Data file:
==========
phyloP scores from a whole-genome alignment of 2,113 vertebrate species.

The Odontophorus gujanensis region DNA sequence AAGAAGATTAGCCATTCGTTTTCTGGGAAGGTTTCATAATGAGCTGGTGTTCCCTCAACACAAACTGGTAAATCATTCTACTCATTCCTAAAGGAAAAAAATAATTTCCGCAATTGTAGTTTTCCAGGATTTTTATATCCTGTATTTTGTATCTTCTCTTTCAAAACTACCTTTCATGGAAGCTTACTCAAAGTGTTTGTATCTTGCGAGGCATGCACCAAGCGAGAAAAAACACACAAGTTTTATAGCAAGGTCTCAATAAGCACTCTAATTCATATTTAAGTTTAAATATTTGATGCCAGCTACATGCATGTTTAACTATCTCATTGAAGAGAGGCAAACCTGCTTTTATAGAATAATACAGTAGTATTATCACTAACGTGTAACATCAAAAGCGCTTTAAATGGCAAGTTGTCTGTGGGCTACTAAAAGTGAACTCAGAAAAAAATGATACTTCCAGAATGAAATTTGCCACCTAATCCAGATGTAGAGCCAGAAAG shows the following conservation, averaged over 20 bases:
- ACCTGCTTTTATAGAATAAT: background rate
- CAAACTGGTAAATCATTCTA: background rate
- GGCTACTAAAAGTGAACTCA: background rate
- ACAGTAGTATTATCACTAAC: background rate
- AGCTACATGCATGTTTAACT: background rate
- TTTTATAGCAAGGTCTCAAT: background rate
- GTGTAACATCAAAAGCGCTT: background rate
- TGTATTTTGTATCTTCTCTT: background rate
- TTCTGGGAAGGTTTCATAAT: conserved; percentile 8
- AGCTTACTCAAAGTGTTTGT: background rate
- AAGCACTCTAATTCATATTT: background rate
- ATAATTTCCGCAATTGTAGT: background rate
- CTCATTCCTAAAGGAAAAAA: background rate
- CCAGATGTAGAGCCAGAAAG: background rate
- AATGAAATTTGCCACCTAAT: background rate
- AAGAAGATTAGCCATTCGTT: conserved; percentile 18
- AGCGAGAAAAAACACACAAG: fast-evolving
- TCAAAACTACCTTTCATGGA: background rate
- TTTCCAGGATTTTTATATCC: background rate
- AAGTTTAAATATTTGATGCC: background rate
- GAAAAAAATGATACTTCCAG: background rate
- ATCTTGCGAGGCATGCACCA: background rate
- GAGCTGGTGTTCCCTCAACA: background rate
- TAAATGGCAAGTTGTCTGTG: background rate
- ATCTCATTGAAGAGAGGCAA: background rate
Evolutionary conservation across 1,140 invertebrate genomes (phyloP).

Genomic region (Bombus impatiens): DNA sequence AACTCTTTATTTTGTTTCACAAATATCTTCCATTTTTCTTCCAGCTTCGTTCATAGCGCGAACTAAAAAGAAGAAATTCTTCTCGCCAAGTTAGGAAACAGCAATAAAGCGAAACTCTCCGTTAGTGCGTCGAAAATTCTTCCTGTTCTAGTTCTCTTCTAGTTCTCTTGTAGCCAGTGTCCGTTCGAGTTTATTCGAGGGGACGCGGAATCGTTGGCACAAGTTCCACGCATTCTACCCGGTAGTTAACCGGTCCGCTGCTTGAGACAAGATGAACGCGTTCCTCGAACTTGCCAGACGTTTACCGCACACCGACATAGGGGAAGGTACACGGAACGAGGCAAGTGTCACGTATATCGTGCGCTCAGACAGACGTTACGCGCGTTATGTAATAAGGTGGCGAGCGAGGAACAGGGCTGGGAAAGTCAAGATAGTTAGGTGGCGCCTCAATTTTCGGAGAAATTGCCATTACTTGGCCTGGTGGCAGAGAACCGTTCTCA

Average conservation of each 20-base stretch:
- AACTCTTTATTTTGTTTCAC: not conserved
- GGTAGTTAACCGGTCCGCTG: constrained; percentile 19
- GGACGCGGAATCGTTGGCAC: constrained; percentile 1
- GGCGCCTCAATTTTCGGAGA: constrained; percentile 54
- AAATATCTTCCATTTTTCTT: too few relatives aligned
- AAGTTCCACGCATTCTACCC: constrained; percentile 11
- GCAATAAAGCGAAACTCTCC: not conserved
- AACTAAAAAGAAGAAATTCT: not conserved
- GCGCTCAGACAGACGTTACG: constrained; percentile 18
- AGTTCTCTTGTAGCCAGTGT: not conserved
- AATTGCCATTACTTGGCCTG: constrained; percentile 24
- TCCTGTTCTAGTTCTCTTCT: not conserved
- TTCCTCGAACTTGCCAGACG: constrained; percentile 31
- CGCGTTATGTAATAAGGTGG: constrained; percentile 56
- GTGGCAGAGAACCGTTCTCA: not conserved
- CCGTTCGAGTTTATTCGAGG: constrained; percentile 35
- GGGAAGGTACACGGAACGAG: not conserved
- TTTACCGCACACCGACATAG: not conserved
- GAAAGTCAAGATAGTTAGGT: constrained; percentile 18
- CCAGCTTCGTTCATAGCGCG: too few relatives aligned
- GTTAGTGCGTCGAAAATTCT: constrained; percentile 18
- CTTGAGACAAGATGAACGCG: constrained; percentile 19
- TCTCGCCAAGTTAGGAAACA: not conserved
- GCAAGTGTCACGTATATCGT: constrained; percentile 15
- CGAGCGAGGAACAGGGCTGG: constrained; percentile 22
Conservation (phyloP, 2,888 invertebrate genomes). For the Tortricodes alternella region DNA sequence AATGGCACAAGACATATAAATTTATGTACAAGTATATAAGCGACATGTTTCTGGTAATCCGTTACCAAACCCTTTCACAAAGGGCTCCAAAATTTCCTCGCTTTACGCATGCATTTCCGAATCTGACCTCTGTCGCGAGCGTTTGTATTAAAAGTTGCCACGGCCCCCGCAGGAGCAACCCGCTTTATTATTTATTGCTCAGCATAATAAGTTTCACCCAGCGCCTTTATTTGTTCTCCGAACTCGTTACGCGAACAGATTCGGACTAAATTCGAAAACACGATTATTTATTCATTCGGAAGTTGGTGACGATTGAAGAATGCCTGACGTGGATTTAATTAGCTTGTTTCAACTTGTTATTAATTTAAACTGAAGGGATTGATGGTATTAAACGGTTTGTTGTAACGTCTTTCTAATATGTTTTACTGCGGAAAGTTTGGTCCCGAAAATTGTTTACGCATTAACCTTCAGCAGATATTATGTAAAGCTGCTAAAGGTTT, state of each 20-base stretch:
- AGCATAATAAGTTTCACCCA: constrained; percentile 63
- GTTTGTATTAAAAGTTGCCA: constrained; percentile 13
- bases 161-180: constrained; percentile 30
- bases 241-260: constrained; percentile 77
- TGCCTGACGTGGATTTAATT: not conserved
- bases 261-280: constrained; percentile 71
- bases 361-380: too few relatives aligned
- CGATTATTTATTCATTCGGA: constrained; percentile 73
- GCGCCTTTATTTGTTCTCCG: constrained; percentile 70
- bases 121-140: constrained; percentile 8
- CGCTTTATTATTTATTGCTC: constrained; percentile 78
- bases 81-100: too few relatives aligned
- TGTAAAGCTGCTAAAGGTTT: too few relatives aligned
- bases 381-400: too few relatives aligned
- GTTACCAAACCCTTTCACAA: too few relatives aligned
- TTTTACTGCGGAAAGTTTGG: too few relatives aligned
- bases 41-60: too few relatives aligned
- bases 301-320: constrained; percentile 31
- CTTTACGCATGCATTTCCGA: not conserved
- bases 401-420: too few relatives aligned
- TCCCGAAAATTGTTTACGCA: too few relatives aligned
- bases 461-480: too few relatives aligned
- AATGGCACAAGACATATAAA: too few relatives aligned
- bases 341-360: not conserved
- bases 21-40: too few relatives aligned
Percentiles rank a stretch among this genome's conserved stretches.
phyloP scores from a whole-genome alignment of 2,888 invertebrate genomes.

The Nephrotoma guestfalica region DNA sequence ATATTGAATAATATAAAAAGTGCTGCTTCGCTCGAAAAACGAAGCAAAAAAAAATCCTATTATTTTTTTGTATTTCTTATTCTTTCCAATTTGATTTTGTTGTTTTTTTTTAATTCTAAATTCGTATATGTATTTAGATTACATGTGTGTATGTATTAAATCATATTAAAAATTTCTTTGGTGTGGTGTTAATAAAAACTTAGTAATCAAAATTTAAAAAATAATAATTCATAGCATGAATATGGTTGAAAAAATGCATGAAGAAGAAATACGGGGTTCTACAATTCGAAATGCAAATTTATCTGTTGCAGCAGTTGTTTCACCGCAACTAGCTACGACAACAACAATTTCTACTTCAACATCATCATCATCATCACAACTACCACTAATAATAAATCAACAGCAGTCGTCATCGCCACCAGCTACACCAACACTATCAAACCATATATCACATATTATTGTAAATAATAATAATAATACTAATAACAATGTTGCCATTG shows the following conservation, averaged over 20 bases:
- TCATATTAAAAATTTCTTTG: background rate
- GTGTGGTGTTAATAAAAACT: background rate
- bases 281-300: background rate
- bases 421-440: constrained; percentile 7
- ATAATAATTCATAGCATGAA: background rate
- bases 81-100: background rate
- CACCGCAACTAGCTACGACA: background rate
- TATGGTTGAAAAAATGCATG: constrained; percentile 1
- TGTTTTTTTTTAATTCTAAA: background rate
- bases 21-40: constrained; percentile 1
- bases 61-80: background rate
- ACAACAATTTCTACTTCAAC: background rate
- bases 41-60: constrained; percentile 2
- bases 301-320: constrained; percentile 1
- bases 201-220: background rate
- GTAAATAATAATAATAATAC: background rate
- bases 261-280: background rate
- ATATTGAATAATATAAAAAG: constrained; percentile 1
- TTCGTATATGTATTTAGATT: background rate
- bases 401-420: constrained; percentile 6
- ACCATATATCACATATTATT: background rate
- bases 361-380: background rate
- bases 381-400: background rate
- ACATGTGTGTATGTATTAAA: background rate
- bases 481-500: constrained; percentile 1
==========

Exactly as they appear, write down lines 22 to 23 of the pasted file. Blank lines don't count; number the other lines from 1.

- AAGTTTAAATATTTGATGCC: background rate
- GAAAAAAATGATACTTCCAG: background rate